Plans created 20 years ago by Kerry Sizheng Fan, architecture, for a museum in Hubei Province, China, have at last been realized. The museum, celebrating the rich cultural history of the area, has been built and is now open to the public.
The award-winning rendering of the Hubei museum
Nearly forgotten by Fan after so many years, the project got off the ground unbeknownst to him. Fan has taught at BGSU for 11 years since leaving China to further his architecture studies at Cornell University. He was surprised to learn, in 2007, that the last component of the museum had been completed and an official opening planned. He got to see the results of his efforts when he and his family traveled back to China.
The initial plan was to create an extension of the original small museum in which to display artifacts from China’s Three Kingdoms era, a politically turbulent yet culturally dramatic time from about CE 200 to 280. As an instructor at Huazhong University of Science and Technology in central China, Fan worked on the project in collaboration with a colleague, Professor Zhang Lianggao, who was exceptionally well versed in the history and culture of the region.
“Every boy in China knows a lot of stories about the Three Kingdoms,” Fan said. “It was a short but storied time.”
However, the project’s backers changed their minds and wanted a more focused display for a nationally famous set of chime bells dating to the third century BCE, in the Warring States Period. The idea was taken up by the local government, and the plan was enlarged to include three more pavilions to accommodate the display content and in anticipation of a staged government funding program.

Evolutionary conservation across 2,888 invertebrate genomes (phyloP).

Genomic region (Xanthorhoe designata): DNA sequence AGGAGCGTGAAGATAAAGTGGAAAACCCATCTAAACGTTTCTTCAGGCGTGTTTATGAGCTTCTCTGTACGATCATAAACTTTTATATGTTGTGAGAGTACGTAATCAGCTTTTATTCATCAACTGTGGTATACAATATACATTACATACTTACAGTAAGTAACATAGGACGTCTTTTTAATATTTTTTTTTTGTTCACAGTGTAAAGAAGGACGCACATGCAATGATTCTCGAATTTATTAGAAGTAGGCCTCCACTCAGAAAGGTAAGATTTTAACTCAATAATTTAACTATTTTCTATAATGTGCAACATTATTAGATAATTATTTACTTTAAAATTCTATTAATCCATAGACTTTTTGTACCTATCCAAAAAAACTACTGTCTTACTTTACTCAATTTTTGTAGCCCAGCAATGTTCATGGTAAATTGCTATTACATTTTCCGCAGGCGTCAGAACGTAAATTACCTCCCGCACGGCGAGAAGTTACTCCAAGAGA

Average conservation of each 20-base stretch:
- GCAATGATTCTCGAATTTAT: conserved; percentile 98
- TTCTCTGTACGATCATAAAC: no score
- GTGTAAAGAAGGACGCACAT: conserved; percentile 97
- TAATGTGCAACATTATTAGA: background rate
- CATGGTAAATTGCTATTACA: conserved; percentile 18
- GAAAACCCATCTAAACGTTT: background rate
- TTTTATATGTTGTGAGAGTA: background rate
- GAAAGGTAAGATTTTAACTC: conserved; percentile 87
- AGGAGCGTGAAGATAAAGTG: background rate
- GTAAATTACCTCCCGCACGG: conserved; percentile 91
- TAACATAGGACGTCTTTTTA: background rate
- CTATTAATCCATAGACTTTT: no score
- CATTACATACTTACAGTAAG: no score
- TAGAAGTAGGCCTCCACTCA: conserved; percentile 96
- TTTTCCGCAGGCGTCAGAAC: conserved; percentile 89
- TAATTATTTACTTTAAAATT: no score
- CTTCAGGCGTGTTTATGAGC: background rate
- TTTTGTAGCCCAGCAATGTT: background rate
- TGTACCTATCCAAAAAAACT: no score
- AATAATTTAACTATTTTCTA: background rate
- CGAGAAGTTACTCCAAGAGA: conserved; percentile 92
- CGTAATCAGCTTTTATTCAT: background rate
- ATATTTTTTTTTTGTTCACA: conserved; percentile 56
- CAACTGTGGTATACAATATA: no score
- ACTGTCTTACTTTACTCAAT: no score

The new idea seemed fitting, said Fan, as Hubei is geographically important in both of these ancient periods. In the midsection of the Yangtze River, it is close to the Three Gorges Dam. The museum is situated beside Donghu, or East Lake, in Wuhan, the capital city of Hubei Province.
Fan worked on the design for the museum for more than two months. Incorporating features of earlier cultural periods, he used forms reminiscent of pyramids and tombs, with slanted columns that suggest the timber framework of Chinese traditional buildings. Based on the third evolution of the design, Fan made a rendering that was accepted into the National Gallery in 1987 and published in The Architectural Journal the same year. The colors and style of his rendering call to mind an ancient painting. The design was also featured on the cover of the local architectural journal in 1989.
The museum as it stands today is a bit more conservative than Fan’s original design and was accomplished by a major design firm in the region. “Several other designs were attempted by the firm, but eventually the structure as built seems to have come back to a modified version of my plan,” Fan said Even with the changes, it is easy to see all the elements of the basic plan still in place.
While the time between conception and realization seems long, Fan says, “It is interesting to note that in the history of architecture, extensively dragged-out design and construction of high-profile projects were by no means rare. The construction of Gothic cathedrals can easily stretch for several decades or even over a century. A recent example was the famous Sydney Opera House: Planning began in the late 1940s, the design competition was in 1955, and the building was not completed until 1973.”
Compared to those earlier marathon projects, perhaps it is lucky that Fan saw the completion of his project within just two decades.